After weeks of ballot challenges, the final election ballot is set.
Chicagoans can begin casting votes for mayor, alderman and other citywide offices as early as Tuesday, when the city’s “super site” opens in the Loop (175 W Washington St.). Voting at 50 ward sites begins Feb. 11.
There are 14 candidates for Chicago mayor:
On Monday, one of those candidates made a hard push on ethics reform after feeling the heat over her connections to embattled Alds. Ed Burke and Danny Solis. Illinois Comptroller Susana Mendoza, who is running for mayor, has brought former federal prosecutor Dan Webb on board as a consultant on ethics reform, citing his role in the massive Operation Greylord that took down dozens of judges and public officials. She also wants to put together a commission as one of her first duties as mayor and take the recommendations of that panel.
Beyond that, Mendoza is proposing a two-term limit for mayor and aldermen, a limit on outside employment (if aldermen won’t pass a full-on ban on such employment), a ban on hiring family members for high-level positions, and an end to aldermanic prerogative in which aldermen have complete control over zoning and licensing decisions in their wards.
“The zoning issue in particular is such a key driver in contributions to aldermen, and making people feel that if they don’t pay to play, their business will be preempted or prohibited from moving forward,” Mendoza said. “The days of aldermanic prerogative and unchecked power have to die, and I want to be the mayor that ends this practice.”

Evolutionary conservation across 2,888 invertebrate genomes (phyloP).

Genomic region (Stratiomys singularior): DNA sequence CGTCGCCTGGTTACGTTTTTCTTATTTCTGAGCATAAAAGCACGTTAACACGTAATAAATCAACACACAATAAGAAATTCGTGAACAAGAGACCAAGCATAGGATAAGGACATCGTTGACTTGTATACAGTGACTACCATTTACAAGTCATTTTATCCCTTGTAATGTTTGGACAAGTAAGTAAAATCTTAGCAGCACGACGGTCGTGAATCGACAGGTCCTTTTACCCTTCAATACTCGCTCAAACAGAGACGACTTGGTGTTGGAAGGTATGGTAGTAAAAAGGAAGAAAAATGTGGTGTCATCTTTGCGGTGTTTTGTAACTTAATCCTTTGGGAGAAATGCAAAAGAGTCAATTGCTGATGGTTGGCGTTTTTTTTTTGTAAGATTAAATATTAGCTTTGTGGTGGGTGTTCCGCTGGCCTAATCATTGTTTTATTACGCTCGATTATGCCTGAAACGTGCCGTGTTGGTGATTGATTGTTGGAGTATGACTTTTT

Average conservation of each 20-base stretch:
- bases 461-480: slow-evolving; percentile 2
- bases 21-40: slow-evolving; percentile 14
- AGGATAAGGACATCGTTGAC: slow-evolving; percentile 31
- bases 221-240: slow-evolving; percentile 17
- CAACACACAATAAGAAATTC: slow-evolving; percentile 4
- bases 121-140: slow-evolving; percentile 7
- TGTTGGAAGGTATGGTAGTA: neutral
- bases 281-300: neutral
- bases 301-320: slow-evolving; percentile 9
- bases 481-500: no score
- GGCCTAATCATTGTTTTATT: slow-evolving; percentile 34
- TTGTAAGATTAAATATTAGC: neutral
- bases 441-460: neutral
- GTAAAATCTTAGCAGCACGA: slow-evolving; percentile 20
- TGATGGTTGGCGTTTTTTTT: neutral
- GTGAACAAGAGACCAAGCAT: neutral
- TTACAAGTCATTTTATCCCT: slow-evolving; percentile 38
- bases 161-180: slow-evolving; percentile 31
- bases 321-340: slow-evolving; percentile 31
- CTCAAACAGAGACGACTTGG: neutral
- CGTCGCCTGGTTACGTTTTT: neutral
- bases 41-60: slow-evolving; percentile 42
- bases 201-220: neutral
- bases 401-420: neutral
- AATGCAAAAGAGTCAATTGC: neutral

One of her opponents, Cook County Board President Toni Preckwinkle, responded with a dig.
“It’s ironic to release an ethics plan in the same week it was discovered she took $120,000 in political donations from Alderman Solis and from companies controlled by his longtime ally Brian Hynes,” the Preckwinkle campaign said.
Solis reportedly wore a wire to assist the federal investigation of Burke. Hynes is a close ally of both Mendoza and Solis who runs a company that pays Illinois vendors that are owed money by the state, and then collects on the principal interest when the state finally pays those bills.
Mendoza says she has gotten campaign money from that company, but says it never played a role in her determining who got paid and when.
“I have prioritized people, nursing homes, children with disabilities, at every turn as comptroller, and not only did I not prioritize the vendor payment programs or any of their participants, I put them at the back of the line,” Mendoza said.
Mendoza has given away all political donations associated with Hynes and Solis. And she swung right back at Preckwinkle on Monday, blasting her opponent for the haziness surrounding a donation Burke allegedly tried to extort from a Burger King operator – as spelled out in a criminal complaint against Burke.
Follow Paris Schutz on Twitter: @paschutz